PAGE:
Low levels of breast cancer risk awareness in young women: An international survey

Victoria Peacey, Andrew Steptoe, Sigurlína Davídsdóttir, Adriana Baban, Jane Wardle*

*Corresponding author for this work

Research output: Contribution to journalArticlepeer-review

Abstract

At least a fifth of breast cancer cases in Western countries are likely to be due to modifiable lifestyle factors. Previous work has found that while women in Western countries are aware that breast cancer can be hereditary, their knowledge of the influence of lifestyle is poor. This survey investigated on the awareness of breast cancer risk factors in university students from 23 countries between 1999 and 2001. Data were collected on awareness of links with heredity, alcohol use, exercise, obesity, stress, smoking and diet. Almost a third of women were not aware that any of these factors influenced breast cancer. Just 57% were aware of the genetic link and fewer than 1 in 20 women correctly identified alcohol, exercise or obesity as factors influencing breast cancer. Stress and smoking were the most commonly chosen lifestyle risk factors although current data suggest that they have little actual impact on breast cancer risk. There was considerable international variation, with highest levels of awareness in students in the United States of America (USA). Knowledge of risk in this sample was poorer than previously observed in older women. Health messages concerning cancer in general may be more relevant for this age group, because of the lower salience of breast cancer for younger women.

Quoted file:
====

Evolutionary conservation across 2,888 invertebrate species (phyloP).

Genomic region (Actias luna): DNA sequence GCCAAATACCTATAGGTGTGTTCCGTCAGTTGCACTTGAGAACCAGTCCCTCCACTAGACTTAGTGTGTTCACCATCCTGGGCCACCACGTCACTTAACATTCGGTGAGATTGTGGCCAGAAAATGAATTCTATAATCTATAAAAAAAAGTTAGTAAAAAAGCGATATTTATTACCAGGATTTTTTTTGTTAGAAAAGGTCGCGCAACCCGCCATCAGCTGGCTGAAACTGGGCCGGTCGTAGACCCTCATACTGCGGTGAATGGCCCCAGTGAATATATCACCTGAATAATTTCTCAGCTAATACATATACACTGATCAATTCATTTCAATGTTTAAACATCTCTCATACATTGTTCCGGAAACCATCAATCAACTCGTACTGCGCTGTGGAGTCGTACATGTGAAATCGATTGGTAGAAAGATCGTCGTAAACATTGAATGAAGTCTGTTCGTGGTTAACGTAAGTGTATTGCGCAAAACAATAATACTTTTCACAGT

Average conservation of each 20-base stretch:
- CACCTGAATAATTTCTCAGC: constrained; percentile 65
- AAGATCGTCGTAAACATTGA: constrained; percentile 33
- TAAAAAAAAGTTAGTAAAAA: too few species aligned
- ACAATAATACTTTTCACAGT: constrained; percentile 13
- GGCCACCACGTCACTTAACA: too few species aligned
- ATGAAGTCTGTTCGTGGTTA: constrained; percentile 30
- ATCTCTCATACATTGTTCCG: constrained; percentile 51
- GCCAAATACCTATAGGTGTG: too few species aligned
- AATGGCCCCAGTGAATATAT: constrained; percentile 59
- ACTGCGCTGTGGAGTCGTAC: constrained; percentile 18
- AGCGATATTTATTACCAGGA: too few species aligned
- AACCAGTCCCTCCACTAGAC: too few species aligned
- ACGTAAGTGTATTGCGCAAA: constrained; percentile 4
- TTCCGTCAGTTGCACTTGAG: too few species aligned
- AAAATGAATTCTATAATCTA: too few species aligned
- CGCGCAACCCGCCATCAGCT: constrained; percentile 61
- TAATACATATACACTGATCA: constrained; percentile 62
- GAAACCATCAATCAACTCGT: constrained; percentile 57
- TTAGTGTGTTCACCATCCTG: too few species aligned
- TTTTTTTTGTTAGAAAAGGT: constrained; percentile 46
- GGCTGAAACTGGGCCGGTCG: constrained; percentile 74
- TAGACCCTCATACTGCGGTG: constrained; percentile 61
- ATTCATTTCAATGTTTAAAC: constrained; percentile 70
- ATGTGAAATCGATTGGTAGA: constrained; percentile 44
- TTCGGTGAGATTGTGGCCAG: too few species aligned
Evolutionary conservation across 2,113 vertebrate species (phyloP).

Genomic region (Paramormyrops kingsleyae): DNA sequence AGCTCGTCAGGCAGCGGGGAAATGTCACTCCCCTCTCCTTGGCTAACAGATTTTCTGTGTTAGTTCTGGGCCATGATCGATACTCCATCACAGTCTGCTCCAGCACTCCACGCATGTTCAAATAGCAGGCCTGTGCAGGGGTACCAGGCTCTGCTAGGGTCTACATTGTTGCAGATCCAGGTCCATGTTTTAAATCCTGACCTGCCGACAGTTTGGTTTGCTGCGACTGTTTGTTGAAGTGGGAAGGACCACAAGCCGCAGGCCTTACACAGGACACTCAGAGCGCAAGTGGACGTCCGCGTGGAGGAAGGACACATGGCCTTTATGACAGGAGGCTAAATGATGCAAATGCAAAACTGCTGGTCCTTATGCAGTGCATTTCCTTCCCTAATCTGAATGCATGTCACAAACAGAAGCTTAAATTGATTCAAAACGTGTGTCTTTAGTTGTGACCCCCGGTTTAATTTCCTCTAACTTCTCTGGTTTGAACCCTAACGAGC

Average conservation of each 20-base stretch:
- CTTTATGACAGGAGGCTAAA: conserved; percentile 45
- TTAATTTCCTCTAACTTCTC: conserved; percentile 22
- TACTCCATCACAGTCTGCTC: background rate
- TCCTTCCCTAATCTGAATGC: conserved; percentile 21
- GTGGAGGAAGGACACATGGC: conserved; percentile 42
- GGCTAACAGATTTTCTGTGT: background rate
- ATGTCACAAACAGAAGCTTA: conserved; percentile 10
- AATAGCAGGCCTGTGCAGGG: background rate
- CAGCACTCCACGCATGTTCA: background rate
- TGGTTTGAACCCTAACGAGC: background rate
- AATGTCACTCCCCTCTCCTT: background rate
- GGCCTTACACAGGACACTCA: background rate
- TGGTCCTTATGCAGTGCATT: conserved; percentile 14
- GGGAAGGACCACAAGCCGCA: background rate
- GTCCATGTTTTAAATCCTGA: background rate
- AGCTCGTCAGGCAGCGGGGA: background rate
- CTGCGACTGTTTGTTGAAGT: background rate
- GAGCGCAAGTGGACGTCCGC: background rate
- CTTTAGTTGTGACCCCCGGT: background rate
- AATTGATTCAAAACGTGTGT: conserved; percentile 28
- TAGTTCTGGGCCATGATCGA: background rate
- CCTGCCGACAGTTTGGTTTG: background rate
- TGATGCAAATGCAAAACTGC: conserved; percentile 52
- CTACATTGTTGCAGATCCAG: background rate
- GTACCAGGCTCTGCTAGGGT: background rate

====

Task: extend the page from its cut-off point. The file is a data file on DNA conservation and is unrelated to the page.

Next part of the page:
Original languageEnglish
Pages (from-to)2585-2589
Number of pages5
JournalEuropean Journal of Cancer
Volume42
Issue number15
DOIs
Publication statusPublished - Oct 2006

Other keywords

  • Alcohol consumption
  • Breast cancer
  • Genetic predisposition to disease
  • Health education
  • Overweight
  • Physical activity
  • Public health
  • Risk factors

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